Following defuelling in the summer of 2005 and the Nuclear Power Station’s shutdown in March 2002, the demolition and bulk asbestos removal project came to an end, bringing down the curtain after 40 years of Bradwell’s operation.
The station generated nearly 60 TWh of electricity during its operational life and on a typical day would supply enough electricity to meet the needs of three towns the size of Chelmsford, Colchester and Southend combined. The Turbine Hall which was constructed back in the 60’s spanned the same diameter as 3 standard size football pitches, with operational life now a thing of the past the Power Station now acts as a pilot project for a series of 10 further power stations to be demolished by Magnox Ltd.
The Project consisted of a number of structures, each with their own construction method and unique challenges. These included the Main and Auxiliary Turbine Halls, a Steam Annexe, a Battery Building, Convertor Building, Main Control Block, Water Treatment Plant and associated support buildings. Constructed in the late 1950’s, the site was essentially bounded to the east by two Magnox nuclear reactors, to the north by the River Blackwater estuary, to the west by farmland and to the south occupied offices and workshops.
As areas of buildings were released, de-planting of the former plant installations commenced with Erith employing hand, hydraulic, mechanical and hot working techniques to dismantle the structures, to maximise re-cycling returns and ensure Erith provided best value to our client.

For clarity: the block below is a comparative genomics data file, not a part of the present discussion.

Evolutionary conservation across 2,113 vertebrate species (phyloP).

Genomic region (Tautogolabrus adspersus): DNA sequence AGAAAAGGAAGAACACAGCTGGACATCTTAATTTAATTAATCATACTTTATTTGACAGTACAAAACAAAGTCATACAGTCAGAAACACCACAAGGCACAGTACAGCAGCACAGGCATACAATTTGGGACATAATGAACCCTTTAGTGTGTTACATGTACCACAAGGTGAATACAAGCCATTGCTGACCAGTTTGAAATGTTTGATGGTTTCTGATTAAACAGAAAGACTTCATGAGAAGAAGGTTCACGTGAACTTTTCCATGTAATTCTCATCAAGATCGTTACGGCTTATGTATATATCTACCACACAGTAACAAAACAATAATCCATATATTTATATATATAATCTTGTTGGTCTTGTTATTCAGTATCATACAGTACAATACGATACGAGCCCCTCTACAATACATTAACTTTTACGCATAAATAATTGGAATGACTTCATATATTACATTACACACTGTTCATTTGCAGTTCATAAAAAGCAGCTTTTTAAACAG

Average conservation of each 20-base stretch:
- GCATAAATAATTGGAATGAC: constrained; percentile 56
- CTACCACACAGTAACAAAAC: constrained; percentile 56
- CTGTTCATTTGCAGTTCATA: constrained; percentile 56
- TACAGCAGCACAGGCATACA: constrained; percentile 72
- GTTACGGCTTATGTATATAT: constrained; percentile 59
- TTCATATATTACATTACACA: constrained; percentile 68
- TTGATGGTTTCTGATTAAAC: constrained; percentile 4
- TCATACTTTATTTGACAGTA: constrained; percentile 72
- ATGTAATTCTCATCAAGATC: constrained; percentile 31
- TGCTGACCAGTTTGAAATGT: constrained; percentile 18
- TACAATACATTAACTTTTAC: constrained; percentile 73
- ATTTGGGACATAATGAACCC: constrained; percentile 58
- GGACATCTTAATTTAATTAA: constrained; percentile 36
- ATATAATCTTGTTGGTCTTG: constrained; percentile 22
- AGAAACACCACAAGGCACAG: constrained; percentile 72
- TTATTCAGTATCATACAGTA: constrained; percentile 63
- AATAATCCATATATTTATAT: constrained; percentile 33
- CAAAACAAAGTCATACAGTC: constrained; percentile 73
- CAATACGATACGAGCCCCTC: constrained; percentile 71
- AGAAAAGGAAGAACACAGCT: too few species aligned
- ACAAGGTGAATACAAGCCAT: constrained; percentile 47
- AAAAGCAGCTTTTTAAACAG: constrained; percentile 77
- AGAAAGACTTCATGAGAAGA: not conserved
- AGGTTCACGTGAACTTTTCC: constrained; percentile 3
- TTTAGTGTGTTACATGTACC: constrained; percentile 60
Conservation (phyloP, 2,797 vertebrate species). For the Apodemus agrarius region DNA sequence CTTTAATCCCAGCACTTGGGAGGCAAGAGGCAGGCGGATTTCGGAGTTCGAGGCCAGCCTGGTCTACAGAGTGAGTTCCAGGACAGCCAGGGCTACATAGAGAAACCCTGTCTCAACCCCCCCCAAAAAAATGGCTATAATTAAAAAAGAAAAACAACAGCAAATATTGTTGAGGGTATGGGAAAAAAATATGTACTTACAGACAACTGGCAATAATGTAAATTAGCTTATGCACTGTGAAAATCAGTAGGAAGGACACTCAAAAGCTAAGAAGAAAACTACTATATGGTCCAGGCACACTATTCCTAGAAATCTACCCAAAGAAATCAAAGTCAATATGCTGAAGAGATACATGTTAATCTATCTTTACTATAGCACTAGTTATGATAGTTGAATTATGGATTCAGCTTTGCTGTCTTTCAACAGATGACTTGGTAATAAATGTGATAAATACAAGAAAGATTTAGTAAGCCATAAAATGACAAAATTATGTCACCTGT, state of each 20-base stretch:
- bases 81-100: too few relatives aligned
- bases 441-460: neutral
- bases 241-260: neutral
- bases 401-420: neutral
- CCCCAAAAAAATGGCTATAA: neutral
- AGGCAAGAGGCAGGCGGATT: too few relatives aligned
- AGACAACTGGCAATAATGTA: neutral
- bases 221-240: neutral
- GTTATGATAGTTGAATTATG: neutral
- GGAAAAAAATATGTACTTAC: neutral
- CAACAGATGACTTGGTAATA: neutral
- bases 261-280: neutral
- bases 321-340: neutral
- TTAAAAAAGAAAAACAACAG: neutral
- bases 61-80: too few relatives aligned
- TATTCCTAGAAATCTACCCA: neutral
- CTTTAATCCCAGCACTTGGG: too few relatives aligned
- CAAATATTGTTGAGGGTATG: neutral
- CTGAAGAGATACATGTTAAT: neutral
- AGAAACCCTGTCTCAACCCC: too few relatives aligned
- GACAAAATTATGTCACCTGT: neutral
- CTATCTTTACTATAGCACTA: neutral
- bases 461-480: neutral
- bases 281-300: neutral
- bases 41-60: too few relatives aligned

Overhead gantry cranes were recommissioned and proved vital in maintaining safety and programme during this phase. Erith removed a number of plant items, including 130te stator units, 45te steam beds and 62te condenser units.
The demolition of the structures was carried out to an Erith designed sequence of de-construction using high reach and conventional excavators, safely working hand in hand with hot working techniques. The buildings varied widely in their own specific construction methods and presented differing considerations for the site team. Each structure had its own SSoW (Safe System of Working) written which would explicitly detail the method of demolition and plant required.
This would be assessed by up to 14 Magnox staff and then the work commenced. Erith completed the structural demolition of the site two months ahead of our baseline programme, with the client instructing further demolition works during this phase.
The Bradwell site has become the first in the UK to use a ‘freeze dredging’ process, developed in conjunction with FriGeo of Sweden, to remove sludge from the site’s used fuel storage pool.
The process works by freezing small amounts of waste whilst the equipment is submerged in the pond water. The frozen mass is then thawed to separate out the sludge and debris. The process of thawing and dewatering reduces the moisture content of the contaminated materials, thereby minimising waste volumes. The system allows the team operating the machinery to work remotely from the pool area, with the help of cameras and hoists, resulting in a much lower radiological hazard working environment.
- 125,000 man hours without a loss time accident
- Project completed 2 months ahead of programme
- 96% of demolition arisings recycled in-house
“It was one of the most enjoyable projects I have worked on. Contractors Erith, who carried out the work, are a good contractor to work with and I am so pleased to have delivered such a significant project successfully, and with a wonderful team to make it happen.”
Graham Cotton – Magnox Project Manager